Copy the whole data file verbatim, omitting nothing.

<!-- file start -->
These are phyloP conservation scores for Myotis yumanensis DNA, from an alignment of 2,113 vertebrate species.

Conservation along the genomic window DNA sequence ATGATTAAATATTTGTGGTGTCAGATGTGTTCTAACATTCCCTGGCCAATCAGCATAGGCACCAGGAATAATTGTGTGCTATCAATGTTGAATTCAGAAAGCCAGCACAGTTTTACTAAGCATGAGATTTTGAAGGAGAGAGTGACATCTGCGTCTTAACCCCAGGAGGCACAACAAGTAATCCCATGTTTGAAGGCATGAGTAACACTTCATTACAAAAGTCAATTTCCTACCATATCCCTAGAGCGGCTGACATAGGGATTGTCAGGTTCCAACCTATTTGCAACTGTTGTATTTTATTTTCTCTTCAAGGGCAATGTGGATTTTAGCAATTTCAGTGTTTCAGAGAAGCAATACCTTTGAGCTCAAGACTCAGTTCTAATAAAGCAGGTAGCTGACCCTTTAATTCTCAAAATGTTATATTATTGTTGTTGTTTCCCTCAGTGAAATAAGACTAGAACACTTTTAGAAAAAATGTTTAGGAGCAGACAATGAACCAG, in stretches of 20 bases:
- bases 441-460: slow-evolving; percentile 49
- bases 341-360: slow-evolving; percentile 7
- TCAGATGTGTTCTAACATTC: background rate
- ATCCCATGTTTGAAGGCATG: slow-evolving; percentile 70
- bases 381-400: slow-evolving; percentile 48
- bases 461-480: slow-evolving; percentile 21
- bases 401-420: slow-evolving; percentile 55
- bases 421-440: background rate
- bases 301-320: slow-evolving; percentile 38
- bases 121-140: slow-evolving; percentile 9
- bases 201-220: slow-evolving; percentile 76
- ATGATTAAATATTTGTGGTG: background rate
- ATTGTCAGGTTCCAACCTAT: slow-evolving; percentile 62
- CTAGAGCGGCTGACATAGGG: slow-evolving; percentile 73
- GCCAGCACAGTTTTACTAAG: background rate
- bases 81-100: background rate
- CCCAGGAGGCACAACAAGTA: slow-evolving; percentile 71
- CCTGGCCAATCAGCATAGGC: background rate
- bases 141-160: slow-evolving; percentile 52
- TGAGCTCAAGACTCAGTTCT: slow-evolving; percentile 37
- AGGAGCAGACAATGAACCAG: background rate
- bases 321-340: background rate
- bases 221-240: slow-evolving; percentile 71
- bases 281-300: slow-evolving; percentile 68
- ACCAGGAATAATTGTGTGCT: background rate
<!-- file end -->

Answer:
These are phyloP conservation scores for Myotis yumanensis DNA, from an alignment of 2,113 vertebrate species.

Conservation along the genomic window DNA sequence ATGATTAAATATTTGTGGTGTCAGATGTGTTCTAACATTCCCTGGCCAATCAGCATAGGCACCAGGAATAATTGTGTGCTATCAATGTTGAATTCAGAAAGCCAGCACAGTTTTACTAAGCATGAGATTTTGAAGGAGAGAGTGACATCTGCGTCTTAACCCCAGGAGGCACAACAAGTAATCCCATGTTTGAAGGCATGAGTAACACTTCATTACAAAAGTCAATTTCCTACCATATCCCTAGAGCGGCTGACATAGGGATTGTCAGGTTCCAACCTATTTGCAACTGTTGTATTTTATTTTCTCTTCAAGGGCAATGTGGATTTTAGCAATTTCAGTGTTTCAGAGAAGCAATACCTTTGAGCTCAAGACTCAGTTCTAATAAAGCAGGTAGCTGACCCTTTAATTCTCAAAATGTTATATTATTGTTGTTGTTTCCCTCAGTGAAATAAGACTAGAACACTTTTAGAAAAAATGTTTAGGAGCAGACAATGAACCAG, in stretches of 20 bases:
- bases 441-460: slow-evolving; percentile 49
- bases 341-360: slow-evolving; percentile 7
- TCAGATGTGTTCTAACATTC: background rate
- ATCCCATGTTTGAAGGCATG: slow-evolving; percentile 70
- bases 381-400: slow-evolving; percentile 48
- bases 461-480: slow-evolving; percentile 21
- bases 401-420: slow-evolving; percentile 55
- bases 421-440: background rate
- bases 301-320: slow-evolving; percentile 38
- bases 121-140: slow-evolving; percentile 9
- bases 201-220: slow-evolving; percentile 76
- ATGATTAAATATTTGTGGTG: background rate
- ATTGTCAGGTTCCAACCTAT: slow-evolving; percentile 62
- CTAGAGCGGCTGACATAGGG: slow-evolving; percentile 73
- GCCAGCACAGTTTTACTAAG: background rate
- bases 81-100: background rate
- CCCAGGAGGCACAACAAGTA: slow-evolving; percentile 71
- CCTGGCCAATCAGCATAGGC: background rate
- bases 141-160: slow-evolving; percentile 52
- TGAGCTCAAGACTCAGTTCT: slow-evolving; percentile 37
- AGGAGCAGACAATGAACCAG: background rate
- bases 321-340: background rate
- bases 221-240: slow-evolving; percentile 71
- bases 281-300: slow-evolving; percentile 68
- ACCAGGAATAATTGTGTGCT: background rate